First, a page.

Havok makes his Red/White/Blu-ray debut

Posted by under *like, Comics, Movies |

The X-Men’s Havok has long been my favorite comic book superhero. In fact, we’ve even set up a fan site for him here at MLD. While he’s by no means a central figure in the Marvel Universe, or even in the X-Men’s corner of it, his inclusion in X-Men: First Class introduced Alex Summers to a whole new audience in theaters this Summer. His appearance in the movie was certainly fun to see, but like every character that has been brought to life on the big screen there’s a very different version of the man called Havok that you’ll find in the pages of the X-Men comic books.

Alex Summers’ publication history dates all the way back to 1969’s X-Men #54 and while he’s not one of the original X-Men, he’s often lumped in with them (along with his longtime love interest, Polaris) because his first appearance predates Giant Size X-Men #1. That issue introduced the first of many modern X-Men teams and brought the title back into publication after a long hiatus from new stories. The X-Men’s movie continuity, and First Class in particular, is very separate from the source material and that’s honestly fine by me. Havok has a lot of history behind him, but X-Men: First Class is a good first story for him in the X-Men’s movie universe. The inclusion of Havok and Banshee in the latest installment leaves only three of the classic X-Men team members yet to appear on screen: Polaris, Sunfire and Thunderbird (I’m not counting Mimic or Changeling, sorry), and it should be interesting to see if they’re featured in future films.

In the limited scenes dedicated to Havok in First Class, the key elements of his character are incorporated into the film. I’ve always appreciated his fear and trepidation when using his powers, his reluctance to be a hero or a soldier, and his desire to be isolated. The dangerous nature of his abilities and his difficulty in controlling them make for a compelling limitation. He even first appears on screen imprisoned in solitary confinement although we aren’t told exactly why. It’ll be interesting to see if this is followed up in any sequels that may come. Actor Lucas Till plays the part well and certainly has right look for the character.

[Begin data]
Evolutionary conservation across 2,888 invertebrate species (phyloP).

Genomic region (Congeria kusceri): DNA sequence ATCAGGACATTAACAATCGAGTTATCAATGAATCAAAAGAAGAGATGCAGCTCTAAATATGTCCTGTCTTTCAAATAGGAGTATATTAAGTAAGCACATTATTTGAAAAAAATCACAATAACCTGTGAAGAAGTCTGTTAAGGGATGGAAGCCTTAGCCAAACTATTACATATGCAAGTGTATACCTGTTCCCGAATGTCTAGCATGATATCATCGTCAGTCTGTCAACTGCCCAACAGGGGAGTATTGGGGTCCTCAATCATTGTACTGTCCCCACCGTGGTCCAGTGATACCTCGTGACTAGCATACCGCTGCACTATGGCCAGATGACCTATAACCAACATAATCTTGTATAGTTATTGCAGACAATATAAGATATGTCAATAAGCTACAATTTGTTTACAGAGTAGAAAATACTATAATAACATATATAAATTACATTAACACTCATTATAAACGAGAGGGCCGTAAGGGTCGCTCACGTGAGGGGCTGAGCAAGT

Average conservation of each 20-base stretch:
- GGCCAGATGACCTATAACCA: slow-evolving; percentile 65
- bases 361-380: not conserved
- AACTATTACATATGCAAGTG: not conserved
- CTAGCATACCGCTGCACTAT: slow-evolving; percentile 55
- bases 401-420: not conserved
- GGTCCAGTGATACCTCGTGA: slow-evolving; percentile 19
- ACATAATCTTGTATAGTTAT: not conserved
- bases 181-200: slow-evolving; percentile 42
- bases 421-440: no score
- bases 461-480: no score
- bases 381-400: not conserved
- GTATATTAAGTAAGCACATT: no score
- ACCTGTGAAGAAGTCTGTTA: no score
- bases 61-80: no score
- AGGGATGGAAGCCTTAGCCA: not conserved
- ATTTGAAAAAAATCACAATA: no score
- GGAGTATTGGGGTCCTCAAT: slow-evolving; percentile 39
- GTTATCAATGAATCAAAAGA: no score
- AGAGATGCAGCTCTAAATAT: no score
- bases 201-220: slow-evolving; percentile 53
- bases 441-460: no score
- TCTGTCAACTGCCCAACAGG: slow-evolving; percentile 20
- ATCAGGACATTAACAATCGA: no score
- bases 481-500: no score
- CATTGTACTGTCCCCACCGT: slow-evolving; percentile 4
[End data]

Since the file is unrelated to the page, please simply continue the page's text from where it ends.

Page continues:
Perhaps the most significant difference between the film and comic book versions of Havok is his relationship with his brother Cyclops. In the comics, Cyclops is his older brother and a member of Xavier’s original class of students. His connection to Cyclops is not addressed in First Class, but it isn’t specifically precluded either. He’s obviously not Scott Summers’ little brother given the timeline (unless we have a time travel story coming next and the comic books have certainly had their share), but they do confirm that his name is Summers. They go to the trouble of pointing it out, which they specifically didn’t do with Sean Cassidy, Banshee (granted he’s named after a ’70s pop star). The choice to have his power signature appear red (in print it appears white) could be a nod to his association to Cyclops and his recognizable red optic blasts. These details suggest that the Summers family tree may be revisited in future movies, but freeing Havok from Cyclops’ shadow may be the greatest service the movie could do for the character. His jealousy is often the go to story for writers who don’t know what to do with him.

All of the X-Men that have made it to the big screen have seen significant changes made to their costumes and uniforms. While I’m a fan of Havok’s various designs on paper, the movie look is far more appropriate for live action and the choice to use uniforms reminiscent of the original X-Men from 1963 was something I really appreciated about First Class. With Havok specifically, some significant changes were made to his design and powers and while they work visually, I don’t care for the red hula-hoop effect representing his energy or firing his plasma blasts from the chest. Co-centric circles and focusing his powers from his hands just makes for a cooler look in my opinion. At the end of the movie, you get an indication that he may have been firing from his hands in the final battle. The chest plate simply being a way to learn to focus his powers would actually be a nice way to get to that point.

All told, I really enjoyed X-Men: First Class and I’m looking forward to seeing it again on DVD. It’s a nice introduction to Havok and he has his share of moments to shine among a large cast. It’s far more satisfying to see him introduced here despite all the changes than as a student in a crowd at Xavier’s School in X2 or as part of Magneto’s army in X3. X-Men: First Class is available today on DVD and Blu-ray and given its critical success, a sequel from Fox is likely on the horizon.


Read more about the X-Men’s Havok on MylatestDistraction,
and be sure to check out The Man Called Havok fan site.

Havok is currently appearing on the pages of Mike Carey’s X-Men: Legacy
and will join the cast of Peter David’s X-Factor this November

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